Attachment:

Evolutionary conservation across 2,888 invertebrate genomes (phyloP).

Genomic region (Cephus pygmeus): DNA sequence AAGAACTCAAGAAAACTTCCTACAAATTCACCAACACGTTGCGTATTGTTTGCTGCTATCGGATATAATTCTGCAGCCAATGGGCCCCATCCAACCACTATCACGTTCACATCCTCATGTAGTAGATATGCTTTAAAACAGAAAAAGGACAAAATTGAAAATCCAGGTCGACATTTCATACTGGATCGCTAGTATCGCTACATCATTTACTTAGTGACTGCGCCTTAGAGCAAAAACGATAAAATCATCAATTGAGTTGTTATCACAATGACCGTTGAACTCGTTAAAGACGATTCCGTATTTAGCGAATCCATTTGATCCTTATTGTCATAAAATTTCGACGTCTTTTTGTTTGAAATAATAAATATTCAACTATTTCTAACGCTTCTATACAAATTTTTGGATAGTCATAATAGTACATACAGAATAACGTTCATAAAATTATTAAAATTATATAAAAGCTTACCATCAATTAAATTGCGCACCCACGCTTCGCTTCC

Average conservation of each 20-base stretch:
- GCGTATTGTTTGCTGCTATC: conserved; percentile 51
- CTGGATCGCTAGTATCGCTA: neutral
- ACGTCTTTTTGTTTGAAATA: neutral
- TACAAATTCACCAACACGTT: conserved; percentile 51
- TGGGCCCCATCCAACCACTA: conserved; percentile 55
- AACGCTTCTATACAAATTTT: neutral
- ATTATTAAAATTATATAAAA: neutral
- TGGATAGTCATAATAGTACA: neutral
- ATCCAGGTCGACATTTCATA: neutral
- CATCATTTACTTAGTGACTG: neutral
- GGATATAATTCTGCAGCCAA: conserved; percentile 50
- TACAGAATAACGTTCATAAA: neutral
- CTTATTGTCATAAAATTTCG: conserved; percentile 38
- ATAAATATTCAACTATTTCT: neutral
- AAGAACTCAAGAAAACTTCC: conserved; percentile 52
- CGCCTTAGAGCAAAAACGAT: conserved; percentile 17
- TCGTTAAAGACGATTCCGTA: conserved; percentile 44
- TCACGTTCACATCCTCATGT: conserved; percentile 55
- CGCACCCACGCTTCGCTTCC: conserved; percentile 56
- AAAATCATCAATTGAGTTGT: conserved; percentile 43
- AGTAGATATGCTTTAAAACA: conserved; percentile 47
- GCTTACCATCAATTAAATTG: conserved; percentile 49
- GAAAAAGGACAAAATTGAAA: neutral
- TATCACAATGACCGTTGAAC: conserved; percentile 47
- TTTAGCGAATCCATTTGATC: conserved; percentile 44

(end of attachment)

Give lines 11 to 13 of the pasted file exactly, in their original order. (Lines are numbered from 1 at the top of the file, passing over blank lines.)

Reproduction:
- TGGATAGTCATAATAGTACA: neutral
- ATCCAGGTCGACATTTCATA: neutral
- CATCATTTACTTAGTGACTG: neutral